She became known as 'the Chekhov of the north' because of her sympathetic observation of the minutiae of human beings and their (often comic) behaviour.

Producer/Director: Martin Jarvis

A Jarvis & Ayres Production for BBC Radio 4.

Malachi Whitaker's touching 1934 story of a young girl's strange visit to a dance-hall.

Martin Jarvis directs Moira Quirk in Malachi Whitaker's moving short story of a young girl's visit to a dance hall on a rainy night with her friend. But why does Cora send Joyce though to the dance-floor alone. Why does she remain outside? Is she waiting for someone? Then the young man she's come to see is standing in front of her.

It's Danny Dunne, the band leader. He tells her she shouldn't have come. She tells him urgently that she wants to see him again. 'I want us to be alone again together,' she says. 'You know what I want.' He nervous, telling her he's got to be careful. But what is the real story between these two? Does Cora have a hidden agenda? And is there more to diffident Danny than there seems?

Malachi Whitaker was prolific in the 1920s and '30, writing with compassion and perception about ordinary folk, invariably setting the stories in her native Yorkshire. She became known as 'the Chekhov of the north' because of her sympathetic observation of the minutiae of human beings and their (often comic) behaviour.

AR03 LASTHome To Waggonhouses2011042820130630

Martin Jarvis directs Rosalind Ayres in Malachi Whitaker's moving story, written in the 1930s.

Sarah has been cycling for two hours.

Where's she going? And why? She's determined to see the husband who deserted her.

She has heard he is lying ill at Ebesham.

Three years ago he had come into some money and it had turned his head.

Then the farm seemed too small for him.

He went to look at bigger farms miles away.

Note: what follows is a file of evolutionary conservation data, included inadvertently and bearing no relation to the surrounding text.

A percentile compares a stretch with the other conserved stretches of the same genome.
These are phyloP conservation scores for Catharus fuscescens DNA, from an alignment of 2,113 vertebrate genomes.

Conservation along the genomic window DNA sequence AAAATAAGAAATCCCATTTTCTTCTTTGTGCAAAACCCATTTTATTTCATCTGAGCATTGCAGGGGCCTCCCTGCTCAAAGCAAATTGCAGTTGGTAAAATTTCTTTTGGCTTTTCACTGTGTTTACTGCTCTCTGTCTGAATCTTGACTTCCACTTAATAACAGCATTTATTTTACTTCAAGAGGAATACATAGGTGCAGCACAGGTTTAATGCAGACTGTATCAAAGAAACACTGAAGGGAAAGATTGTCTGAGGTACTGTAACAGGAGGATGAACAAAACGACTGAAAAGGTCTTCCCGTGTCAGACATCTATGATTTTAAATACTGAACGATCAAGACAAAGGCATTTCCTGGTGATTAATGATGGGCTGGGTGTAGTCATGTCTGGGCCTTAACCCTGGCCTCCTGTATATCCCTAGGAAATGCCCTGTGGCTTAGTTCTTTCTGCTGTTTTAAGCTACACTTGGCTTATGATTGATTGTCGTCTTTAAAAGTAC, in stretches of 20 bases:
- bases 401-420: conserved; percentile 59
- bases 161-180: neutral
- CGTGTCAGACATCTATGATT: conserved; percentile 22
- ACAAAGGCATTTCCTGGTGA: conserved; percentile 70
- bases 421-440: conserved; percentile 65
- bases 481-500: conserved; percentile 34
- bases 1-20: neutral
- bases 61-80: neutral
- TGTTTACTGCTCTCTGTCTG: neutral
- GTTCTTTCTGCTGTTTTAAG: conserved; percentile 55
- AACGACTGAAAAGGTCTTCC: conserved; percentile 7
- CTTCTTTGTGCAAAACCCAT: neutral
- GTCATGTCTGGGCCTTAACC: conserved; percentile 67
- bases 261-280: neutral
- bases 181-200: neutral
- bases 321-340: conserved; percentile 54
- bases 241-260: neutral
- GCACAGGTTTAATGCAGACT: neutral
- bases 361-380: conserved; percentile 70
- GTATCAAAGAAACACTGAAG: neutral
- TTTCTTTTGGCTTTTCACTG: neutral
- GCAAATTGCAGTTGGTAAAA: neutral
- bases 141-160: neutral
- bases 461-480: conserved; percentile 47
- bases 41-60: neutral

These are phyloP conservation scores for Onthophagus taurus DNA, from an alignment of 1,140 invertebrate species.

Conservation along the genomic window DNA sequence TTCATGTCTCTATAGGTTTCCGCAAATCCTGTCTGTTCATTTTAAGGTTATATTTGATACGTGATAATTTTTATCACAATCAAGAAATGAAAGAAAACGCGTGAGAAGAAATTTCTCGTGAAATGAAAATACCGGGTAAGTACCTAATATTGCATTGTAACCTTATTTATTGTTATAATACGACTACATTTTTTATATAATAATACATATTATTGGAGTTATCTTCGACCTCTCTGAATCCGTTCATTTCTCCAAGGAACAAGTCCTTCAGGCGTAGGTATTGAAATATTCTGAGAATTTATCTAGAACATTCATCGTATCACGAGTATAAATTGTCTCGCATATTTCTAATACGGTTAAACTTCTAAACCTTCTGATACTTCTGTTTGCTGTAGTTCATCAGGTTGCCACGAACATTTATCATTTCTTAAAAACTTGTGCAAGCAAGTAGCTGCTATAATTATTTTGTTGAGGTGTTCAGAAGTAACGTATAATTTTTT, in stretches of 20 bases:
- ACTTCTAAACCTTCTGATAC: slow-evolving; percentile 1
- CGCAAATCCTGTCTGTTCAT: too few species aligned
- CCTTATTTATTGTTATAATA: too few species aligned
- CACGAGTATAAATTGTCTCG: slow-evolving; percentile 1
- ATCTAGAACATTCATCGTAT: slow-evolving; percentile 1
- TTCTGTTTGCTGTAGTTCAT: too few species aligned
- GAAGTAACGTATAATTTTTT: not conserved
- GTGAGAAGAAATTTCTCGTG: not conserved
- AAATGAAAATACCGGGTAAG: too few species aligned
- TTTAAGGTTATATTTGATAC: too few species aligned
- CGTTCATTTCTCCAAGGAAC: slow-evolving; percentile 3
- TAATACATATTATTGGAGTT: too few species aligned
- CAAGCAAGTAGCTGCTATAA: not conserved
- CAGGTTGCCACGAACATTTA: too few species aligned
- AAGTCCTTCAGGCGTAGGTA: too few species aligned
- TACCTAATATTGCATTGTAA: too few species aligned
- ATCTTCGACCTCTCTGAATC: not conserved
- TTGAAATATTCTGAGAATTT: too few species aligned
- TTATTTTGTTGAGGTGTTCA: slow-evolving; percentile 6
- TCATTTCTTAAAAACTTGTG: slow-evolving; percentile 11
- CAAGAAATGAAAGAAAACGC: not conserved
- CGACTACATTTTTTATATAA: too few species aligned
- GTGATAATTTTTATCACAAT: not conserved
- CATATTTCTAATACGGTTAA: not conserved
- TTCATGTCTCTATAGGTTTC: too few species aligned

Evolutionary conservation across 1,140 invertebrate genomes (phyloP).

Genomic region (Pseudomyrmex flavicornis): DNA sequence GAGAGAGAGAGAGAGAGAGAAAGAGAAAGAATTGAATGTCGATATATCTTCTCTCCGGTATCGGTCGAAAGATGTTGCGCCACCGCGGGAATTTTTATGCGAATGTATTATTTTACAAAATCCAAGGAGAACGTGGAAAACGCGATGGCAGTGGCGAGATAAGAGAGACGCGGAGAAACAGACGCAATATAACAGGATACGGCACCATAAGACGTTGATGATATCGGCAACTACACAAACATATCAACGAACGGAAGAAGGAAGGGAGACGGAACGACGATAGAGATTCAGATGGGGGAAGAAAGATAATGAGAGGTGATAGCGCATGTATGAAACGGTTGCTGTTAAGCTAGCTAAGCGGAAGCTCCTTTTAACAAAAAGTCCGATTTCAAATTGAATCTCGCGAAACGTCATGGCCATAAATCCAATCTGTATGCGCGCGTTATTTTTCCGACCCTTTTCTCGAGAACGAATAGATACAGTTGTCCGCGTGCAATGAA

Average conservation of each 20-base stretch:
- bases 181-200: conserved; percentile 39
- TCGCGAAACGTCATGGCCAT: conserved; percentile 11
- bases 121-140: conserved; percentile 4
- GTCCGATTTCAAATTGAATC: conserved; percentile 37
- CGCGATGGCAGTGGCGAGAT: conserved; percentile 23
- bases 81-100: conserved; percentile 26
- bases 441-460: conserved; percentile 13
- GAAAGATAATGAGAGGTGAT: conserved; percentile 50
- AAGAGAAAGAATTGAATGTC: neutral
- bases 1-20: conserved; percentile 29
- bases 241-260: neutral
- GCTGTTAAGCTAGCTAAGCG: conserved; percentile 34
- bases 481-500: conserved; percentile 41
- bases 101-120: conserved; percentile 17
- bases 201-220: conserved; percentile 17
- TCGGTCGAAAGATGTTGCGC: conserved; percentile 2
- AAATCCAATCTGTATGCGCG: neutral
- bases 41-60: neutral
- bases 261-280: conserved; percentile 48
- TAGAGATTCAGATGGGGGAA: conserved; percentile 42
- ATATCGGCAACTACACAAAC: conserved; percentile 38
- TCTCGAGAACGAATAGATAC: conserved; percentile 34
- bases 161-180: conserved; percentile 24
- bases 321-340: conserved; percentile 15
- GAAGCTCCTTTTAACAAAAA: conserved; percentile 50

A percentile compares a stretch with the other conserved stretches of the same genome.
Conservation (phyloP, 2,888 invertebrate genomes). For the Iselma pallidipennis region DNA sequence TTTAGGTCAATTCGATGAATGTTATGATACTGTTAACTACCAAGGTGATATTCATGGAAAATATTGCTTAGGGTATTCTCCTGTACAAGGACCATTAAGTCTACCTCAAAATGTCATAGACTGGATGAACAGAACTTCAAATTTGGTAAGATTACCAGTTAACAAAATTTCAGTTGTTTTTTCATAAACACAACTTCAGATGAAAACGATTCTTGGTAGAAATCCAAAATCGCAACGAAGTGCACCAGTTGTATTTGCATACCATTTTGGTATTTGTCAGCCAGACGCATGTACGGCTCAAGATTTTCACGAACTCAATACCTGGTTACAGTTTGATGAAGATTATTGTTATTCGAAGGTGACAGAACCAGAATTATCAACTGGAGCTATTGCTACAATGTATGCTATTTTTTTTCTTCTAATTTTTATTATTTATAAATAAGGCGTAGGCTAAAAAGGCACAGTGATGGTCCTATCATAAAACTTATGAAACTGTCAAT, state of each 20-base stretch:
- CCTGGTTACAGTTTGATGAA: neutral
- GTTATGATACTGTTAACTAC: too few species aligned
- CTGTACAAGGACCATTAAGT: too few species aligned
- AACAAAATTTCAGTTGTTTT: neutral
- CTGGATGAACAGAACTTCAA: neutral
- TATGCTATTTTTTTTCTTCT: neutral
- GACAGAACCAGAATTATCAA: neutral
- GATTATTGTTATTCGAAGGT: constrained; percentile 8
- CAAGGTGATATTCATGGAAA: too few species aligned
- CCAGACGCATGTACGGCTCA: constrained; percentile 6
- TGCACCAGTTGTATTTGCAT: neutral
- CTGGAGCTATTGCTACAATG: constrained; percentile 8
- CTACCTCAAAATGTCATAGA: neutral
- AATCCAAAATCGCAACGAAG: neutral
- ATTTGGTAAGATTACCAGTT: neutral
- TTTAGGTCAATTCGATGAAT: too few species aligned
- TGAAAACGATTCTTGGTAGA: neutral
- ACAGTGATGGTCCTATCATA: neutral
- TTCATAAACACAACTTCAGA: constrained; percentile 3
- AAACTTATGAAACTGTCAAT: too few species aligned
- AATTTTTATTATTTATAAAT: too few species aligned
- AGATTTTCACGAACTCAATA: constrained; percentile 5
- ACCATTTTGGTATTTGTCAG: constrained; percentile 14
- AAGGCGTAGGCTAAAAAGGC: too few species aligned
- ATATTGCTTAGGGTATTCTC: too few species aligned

On one of his journeys he met an attractive widow.

One day they left quietly together, and later Sarah heard that they had set up house at Ebesham.

And now Sarah is riding there, where David is lying ill.

But she arrives to find an unexpected situation.

What she does next could probably only have come from Malachi Whitaker compassionate pen.

Malachi Whitaker was prolific in the 1920s and '30s, writing with great perception and care about ordinary folk, invariably setting the stories in her native Yorkshire.

She became known as 'the Chekhov of the north' because of her sympathetic observation of the minutiae of human beings and their (often comic) behaviour.

Producer/Director: Martin Jarvis

A Jarvis & Ayres Production for BBC Radio 4.

Malachi Whitaker's atmospheric story about a loyal wife's gritty determination.

Martin Jarvis directs Rosalind Ayres in Malachi Whitaker's moving story, written in the 1930s. Sarah has been cycling for two hours. Where's she going? And why? She's determined to see the husband who deserted her. She has heard he is lying ill at Ebesham.

Three years ago he had come into some money and it had turned his head. Then the farm seemed too small for him. He went to look at bigger farms miles away. On one of his journeys he met an attractive widow. One day they left quietly together, and later Sarah heard that they had set up house at Ebesham. And now Sarah is riding there, where David is lying ill. But she arrives to find an unexpected situation. What she does next could probably only have come from Malachi Whitaker compassionate pen.

Malachi Whitaker was prolific in the 1920s and '30s, writing with great perception and care about ordinary folk, invariably setting the stories in her native Yorkshire. She became known as 'the Chekhov of the north' because of her sympathetic observation of the minutiae of human beings and their (often comic) behaviour.